Have you had any contact with any of the actors about the possibility of the show’s return?
Rufus and Marley had already moved on when I got out here. But that’s a conversation we’d start when there was a real possibility of making it happen, and it would take place in the context of their other prospects and commitments. Most things are negotiable.
Have you had any feedback/interest from any of the networks we have contacted?
Not personally, no.
Did CBS ever give you a reason for canceling the series?
My understanding is that they believed they had a strong development slate for the next fall season, and also that they could profit more from shows that their studio division, rather than Warner Bros, owned, even if those shows drew smaller audiences. Which explains why they picked up Medium. I know that Nina Tassler was a strong supporter of Eleventh Hour, and for that I thank her. But there was another CBS executive who let slip a few injudicious remarks when talking to a class of film students, which appeared later in one student’s blog; we knew then that there was a faction within CBS that was less receptive to arguments for the show’s renewal.
Did Warner Bros ever give a reason for their choice to release the DVD as manufacture-on-demand and in the US only?
I’ve tried to find out. All I know is that if it wasn’t for the personal interest of Danny Cannon and the good graces of Peter Roth, there wouldn’t have been a DVD release at all. Which to me seems mad. I can walk into any video store in LA and buy the British version. You can’t tell me there’s less of a market for a Bruckheimer show.
What made the show so expensive… and will this affect someone picking it up?
Sets, locations, dressing, and crew moves. Most shows have a ‘precinct’ – a series of regular locations where a significant proportion of each week’s story can take place. It’s already built and dressed, and in some cases is pre-lit. By always setting a certain number of pages in your precinct sets, you can get a lot of your material shot efficiently and at basic cost. Hood and Rachel were always on the road, and a big part of the appeal of their stories was that they’d show up in a new place every week. In production terms, every story was like a pilot.
Some shows reduce their costs by leaving LA, taking advantage of tax breaks in other states and using local labour. Leverage, which I love, shoots in Portland. Battlestar Galactica shot in Vancouver. Mental shot in Bogota (to unhappy effect, I’m told) while in The Starter Wife Australia’s Gold Coast doubled as Miami. But…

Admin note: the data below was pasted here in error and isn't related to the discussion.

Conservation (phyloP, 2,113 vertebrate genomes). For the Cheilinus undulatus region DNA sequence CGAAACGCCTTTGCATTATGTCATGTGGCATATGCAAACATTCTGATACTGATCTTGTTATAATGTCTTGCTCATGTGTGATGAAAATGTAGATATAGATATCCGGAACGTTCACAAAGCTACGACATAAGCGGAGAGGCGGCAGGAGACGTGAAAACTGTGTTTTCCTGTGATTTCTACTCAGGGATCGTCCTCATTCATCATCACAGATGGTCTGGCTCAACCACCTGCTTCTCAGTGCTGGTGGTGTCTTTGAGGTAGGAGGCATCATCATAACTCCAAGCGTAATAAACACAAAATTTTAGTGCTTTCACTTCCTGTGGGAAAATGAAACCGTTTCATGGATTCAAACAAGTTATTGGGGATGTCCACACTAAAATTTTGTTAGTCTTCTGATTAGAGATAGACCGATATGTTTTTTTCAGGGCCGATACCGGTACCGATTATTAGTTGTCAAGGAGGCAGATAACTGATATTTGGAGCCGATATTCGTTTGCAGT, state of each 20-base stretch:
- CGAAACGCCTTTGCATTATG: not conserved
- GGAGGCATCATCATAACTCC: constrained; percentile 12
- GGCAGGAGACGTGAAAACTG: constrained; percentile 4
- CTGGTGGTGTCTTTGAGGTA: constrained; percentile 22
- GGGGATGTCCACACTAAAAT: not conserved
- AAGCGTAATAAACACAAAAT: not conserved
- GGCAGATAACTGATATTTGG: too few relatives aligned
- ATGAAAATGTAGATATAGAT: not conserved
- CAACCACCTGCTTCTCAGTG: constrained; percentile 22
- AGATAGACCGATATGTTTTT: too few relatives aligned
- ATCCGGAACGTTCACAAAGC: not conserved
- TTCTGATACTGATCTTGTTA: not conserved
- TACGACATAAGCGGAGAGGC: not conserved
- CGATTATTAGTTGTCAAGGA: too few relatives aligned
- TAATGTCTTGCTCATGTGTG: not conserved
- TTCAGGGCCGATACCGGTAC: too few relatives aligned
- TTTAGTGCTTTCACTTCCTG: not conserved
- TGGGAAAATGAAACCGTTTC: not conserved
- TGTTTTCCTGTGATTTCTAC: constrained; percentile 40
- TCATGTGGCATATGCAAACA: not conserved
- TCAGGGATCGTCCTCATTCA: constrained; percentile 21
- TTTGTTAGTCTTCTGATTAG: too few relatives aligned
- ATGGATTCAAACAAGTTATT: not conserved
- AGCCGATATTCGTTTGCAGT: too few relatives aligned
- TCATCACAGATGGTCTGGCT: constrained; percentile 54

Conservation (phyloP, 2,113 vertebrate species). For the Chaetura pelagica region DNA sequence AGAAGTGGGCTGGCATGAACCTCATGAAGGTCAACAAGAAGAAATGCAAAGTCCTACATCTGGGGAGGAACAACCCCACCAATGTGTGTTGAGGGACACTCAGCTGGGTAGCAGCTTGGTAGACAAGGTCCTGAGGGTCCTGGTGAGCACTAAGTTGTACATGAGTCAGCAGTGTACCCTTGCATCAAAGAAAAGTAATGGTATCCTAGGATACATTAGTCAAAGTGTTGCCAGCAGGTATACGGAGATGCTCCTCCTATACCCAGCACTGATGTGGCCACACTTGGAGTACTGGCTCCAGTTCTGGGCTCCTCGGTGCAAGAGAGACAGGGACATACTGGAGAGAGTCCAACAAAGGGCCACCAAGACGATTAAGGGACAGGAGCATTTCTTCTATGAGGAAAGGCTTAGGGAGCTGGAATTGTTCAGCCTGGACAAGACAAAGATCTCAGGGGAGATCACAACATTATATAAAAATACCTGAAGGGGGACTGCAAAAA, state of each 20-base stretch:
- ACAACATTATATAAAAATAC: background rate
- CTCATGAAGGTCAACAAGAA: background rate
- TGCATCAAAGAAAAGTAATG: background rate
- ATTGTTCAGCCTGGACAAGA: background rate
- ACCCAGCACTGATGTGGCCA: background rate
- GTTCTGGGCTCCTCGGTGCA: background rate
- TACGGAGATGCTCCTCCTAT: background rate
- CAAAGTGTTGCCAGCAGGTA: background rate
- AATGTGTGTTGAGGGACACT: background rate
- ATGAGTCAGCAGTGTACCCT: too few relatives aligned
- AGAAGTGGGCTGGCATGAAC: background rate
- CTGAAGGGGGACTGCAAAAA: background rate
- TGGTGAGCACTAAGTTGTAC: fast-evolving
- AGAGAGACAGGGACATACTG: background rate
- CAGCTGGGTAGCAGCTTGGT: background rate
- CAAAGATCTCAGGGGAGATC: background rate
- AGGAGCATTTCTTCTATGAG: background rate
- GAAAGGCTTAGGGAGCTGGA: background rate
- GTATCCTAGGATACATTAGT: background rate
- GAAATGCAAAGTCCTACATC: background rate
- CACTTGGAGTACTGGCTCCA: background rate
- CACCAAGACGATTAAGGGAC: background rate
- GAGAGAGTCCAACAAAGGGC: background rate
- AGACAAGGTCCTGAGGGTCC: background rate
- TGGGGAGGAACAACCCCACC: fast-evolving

But a top LA crew is a phenomenal thing to watch in action, and Eleventh Hour’s production team were integral to its success.
I go back to what I said at the beginning. Rebirth rather than renewal. I need to gain more ground here, and somewhere along the line I’d need to meet someone who’s interested in working with me, who has the power to greenlight shows, and who feels the spark when I pitch the idea of reuniting Rufus and Marley for a feature-length special or miniseries. I’d need to get the production company and the studio onside, since they own the property, but two things would work in my favour; a killer story, and a noisy fanbase. I can’t now see a network picking it up, and I’m not even sure that network TV is the best place for Eleventh Hour stories – anything with any edge to it makes the networks very nervous. I can imagine doing the special as a piece of ‘event’ TV for one of the more quality-minded cable channels, where the prospect of snagging even a fraction of the show’s 12m network viewers could have an appeal. We’d have to make it to a budget. But if the special proved enough of a draw, there would be an argument to go on and make episodes.
Thre’s a saying in Hollywood, that I picked up from Lynda Obst’s book Hello, He Lied – ride the horse in the direction it’s going. I can’t force it to happen, but I can stay prepared to take advantage of any opportunity that may come up while I pursue those things I can make happen.